Characteristics of the major hereditary syndromes associated with a predisposition to SCC are described in Table 4 below.
Table 4. Hereditary Syndromes Associated with Squamous Cell Carcinoma of the Skin
a For more information on genetic testing laboratories, see GeneTests: Laboratory Directory.
|Condition ||Gene(s) ||Clinical Testing Availabilitya||Pathway|
|Xeroderma pigmentosum (complementation group A, group B, group C, group D, group E, group F, and group G) ||XPA, XPB/ERCC3, XPC, XPD/ERCC2, XPE/DDB2 , XPF/ERCC4, XPG/ERCC5||XPA, XPC||Nucleotide excision repair|
|Xeroderma pigmentosum variant||POLH (XP-V)||No||Error-prone polymerase|
|Multiple self-healing squamous epithelioma (Ferguson-Smith syndrome) ||MSSE||No||Unknown|
|Oculocutaneous albinism (type IA, type IB, type II, type III, and type IV)||TYR, OCA2, MATP/OCA4, TYRP1||TYR, OCA2, TYRP1||Melanin synthesis|
|Hermansky-Pudlak syndrome||HPS1, HPS3, HPS4, HPS5, HPS6, HPS7/DTNBP1, HPS8/BLOC1S3||HPS1, HPS3, HPS4, HPS7||Melanosomal and lysosomal storage|
|Hermansky-Pudlak syndrome, Type 2||AP3B1||No||Melanosomal and lysosomal storage|
|Chediak-Higashi syndrome||LYST||LYST||Lysosomal transport regulation|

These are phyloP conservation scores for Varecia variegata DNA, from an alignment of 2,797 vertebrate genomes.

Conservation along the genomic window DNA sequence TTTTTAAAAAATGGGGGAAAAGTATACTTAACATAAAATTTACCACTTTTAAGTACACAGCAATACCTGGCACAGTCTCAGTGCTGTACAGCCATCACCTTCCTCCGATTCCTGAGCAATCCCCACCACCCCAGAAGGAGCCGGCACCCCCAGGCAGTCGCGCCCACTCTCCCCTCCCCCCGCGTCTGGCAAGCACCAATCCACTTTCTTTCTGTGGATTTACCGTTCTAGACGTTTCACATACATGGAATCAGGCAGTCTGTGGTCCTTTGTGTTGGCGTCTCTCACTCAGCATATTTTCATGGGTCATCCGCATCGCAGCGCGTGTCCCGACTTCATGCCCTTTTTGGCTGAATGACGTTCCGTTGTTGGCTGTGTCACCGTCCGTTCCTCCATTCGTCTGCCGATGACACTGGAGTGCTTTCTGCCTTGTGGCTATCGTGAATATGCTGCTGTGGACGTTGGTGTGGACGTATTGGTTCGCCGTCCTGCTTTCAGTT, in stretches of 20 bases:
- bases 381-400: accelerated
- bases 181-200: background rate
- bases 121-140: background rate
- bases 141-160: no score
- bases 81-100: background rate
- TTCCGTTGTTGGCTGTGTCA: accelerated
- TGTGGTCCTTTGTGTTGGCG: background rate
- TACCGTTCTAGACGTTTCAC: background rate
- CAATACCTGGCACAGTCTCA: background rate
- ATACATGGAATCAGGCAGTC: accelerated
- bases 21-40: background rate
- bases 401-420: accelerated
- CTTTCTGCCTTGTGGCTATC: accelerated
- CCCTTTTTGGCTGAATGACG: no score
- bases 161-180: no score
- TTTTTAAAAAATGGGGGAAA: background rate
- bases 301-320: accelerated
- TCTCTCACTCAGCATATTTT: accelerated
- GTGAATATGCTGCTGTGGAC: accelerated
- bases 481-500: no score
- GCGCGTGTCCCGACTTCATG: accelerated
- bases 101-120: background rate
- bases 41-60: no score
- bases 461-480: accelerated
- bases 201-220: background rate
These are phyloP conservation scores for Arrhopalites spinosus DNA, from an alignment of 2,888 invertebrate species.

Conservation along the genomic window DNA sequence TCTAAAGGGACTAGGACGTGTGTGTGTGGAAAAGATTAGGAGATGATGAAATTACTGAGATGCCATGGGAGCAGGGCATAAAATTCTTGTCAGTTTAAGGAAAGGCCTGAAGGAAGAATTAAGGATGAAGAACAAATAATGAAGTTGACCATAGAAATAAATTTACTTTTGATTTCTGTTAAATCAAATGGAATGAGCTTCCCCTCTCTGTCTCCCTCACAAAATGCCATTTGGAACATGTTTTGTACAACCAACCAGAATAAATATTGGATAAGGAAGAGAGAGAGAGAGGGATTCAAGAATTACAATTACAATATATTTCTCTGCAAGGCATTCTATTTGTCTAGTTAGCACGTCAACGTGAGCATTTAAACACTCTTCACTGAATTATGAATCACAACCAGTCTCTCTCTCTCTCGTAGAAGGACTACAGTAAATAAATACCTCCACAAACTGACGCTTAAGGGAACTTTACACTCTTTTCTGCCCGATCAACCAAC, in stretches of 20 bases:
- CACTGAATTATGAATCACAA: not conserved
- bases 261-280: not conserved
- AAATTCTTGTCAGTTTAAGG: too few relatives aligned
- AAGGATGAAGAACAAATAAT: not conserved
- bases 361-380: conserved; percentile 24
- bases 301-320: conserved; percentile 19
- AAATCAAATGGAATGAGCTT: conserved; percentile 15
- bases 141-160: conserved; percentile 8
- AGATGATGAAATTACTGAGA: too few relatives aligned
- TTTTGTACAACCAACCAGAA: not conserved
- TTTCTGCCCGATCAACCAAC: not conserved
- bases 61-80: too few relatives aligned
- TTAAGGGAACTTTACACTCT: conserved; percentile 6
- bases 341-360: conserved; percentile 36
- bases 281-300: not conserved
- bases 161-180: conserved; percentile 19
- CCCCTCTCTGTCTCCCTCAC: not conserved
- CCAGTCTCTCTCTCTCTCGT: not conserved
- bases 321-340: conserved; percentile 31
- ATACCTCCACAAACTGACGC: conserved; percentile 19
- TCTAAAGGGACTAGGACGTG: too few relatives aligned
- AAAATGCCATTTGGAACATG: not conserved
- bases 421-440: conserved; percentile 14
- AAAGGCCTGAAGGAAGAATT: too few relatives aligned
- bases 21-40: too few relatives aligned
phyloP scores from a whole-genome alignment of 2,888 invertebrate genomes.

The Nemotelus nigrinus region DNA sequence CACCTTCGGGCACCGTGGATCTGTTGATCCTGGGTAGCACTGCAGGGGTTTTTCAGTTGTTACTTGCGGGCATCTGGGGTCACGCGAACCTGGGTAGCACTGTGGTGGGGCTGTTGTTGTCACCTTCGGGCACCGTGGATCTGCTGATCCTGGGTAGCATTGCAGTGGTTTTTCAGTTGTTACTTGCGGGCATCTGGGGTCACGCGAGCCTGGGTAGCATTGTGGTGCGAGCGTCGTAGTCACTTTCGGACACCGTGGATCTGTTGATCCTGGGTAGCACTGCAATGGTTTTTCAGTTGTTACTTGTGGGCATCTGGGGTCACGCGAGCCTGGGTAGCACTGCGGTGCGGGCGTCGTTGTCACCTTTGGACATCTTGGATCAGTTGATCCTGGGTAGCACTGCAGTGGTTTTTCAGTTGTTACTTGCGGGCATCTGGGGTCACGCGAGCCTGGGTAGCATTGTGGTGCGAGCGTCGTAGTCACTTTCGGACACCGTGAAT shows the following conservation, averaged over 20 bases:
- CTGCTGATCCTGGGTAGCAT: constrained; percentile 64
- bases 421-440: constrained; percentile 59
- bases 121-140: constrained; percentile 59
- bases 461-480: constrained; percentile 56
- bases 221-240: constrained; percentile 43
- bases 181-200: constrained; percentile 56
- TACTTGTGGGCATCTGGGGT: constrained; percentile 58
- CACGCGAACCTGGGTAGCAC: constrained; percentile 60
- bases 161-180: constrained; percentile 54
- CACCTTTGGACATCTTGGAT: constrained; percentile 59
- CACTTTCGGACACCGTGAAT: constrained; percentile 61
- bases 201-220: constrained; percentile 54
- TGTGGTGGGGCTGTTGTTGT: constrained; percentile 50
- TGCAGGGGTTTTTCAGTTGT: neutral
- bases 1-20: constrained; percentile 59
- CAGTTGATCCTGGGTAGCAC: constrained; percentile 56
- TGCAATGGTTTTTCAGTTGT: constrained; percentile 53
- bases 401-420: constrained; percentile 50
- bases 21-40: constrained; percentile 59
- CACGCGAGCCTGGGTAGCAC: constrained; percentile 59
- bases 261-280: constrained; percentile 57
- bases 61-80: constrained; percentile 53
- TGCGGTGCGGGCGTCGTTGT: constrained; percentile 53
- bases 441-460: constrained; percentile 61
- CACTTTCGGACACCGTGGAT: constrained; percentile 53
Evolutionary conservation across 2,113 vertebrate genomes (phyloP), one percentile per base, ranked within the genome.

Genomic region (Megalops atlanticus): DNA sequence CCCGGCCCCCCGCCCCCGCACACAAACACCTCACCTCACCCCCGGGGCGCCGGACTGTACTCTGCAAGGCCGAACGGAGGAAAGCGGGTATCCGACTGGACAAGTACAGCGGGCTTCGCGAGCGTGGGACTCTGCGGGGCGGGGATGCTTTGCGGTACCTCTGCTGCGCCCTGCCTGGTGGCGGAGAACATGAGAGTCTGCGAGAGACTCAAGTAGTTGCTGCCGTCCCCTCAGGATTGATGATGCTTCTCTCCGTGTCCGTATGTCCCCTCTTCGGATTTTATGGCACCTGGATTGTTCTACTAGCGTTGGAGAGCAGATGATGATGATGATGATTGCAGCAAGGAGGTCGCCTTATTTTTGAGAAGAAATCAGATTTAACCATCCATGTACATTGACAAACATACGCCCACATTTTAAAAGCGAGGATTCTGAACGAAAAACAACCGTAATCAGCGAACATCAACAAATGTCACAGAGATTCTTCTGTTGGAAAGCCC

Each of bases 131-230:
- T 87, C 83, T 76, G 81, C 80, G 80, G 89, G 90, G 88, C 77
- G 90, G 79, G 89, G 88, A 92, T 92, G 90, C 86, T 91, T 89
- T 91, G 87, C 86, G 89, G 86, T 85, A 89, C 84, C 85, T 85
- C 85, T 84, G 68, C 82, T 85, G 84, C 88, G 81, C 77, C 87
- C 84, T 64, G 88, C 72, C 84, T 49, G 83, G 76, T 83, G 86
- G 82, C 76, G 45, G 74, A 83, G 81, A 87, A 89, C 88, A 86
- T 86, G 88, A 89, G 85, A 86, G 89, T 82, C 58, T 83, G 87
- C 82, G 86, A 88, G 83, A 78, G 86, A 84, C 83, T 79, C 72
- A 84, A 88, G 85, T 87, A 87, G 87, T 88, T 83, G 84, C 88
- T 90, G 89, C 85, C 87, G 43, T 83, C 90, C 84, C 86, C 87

|Griscelli syndrome (type 1, type 2, and type 3)||MYO5A, RAB27A, MLPH||RAB27A||Pigment granule transport|
|Elejalde Disease||MYO5A||No||Pigment granule transport|
|Dystrophic epidermolysis bullosa (dominant and autosomal recessive subtypes) ||COL7A1||COL7A1||Collagen anchor of basement membrane to dermis|
|Junctional epidermolysis bullosa||LAMA3, LAMB3, LAMC2 , COL17A1||LAMA3, LAMB3, LAMC2, COL17A1||Connective tissue|
|Epidermodysplasia verruciformis||EVER1 , EVER2||No||Signal transduction in endoplasmic reticulum|
|Fanconi anemia||FANCA, FANCB, FANCC, FANCD1/BRCA2, FANCD2, FANCE, FANCF, FANCG/XRCC9, FANCI, FANCJ/BRIP1, FANCL, FANCM, FANCN/PALB2||Chromosomal breakage testing; BRIP1, FANCA, FANCC, FANCE, FANCF, FANCG, PALB2||DNA repair|
|Dyskeratosis congenita||DKC1, TERC, TINF2, NHP2/NOLA2, NOP10/NOLA3, TERT,WRAP53, C16orf57||DKC1, TERC, TINF2, NHP2, NOP10, TERT||Telomere maintenance and trafficking|
|Rothmund-Thomson syndrome||RECQL4, C16orf57||RECQL4||Chromosomal stability|
|Bloom syndrome||BLM/RECQL3||Sister chromatid exchange, BLM||Chromosomal stability|
|Werner syndrome||WRN/RECQL2||No||Chromosomal stability|
Because many of the syndromes described above are rare, few clinical trials have been conducted in these specific populations. However, valuable information has been developed from the clinical management experience related to skin cancer risk and treatment in the XP population. Strict sun avoidance beginning in infancy, use of protective clothing, and close clinical monitoring of the skin are key components to management of XP. Full-body photography of the skin, conjunctivae, and eyelids is recommended to aid in follow-up. Although few studies on treatment of SCC in the XP population have been done, in most cases treatment is similar to what would be recommended for the general population. Actinic keratoses are treated with topical therapies such as 5-fluorouracil (5-FU), cryotherapy with liquid nitrogen, or dermabrasion, whereas cutaneous cancers are generally managed surgically.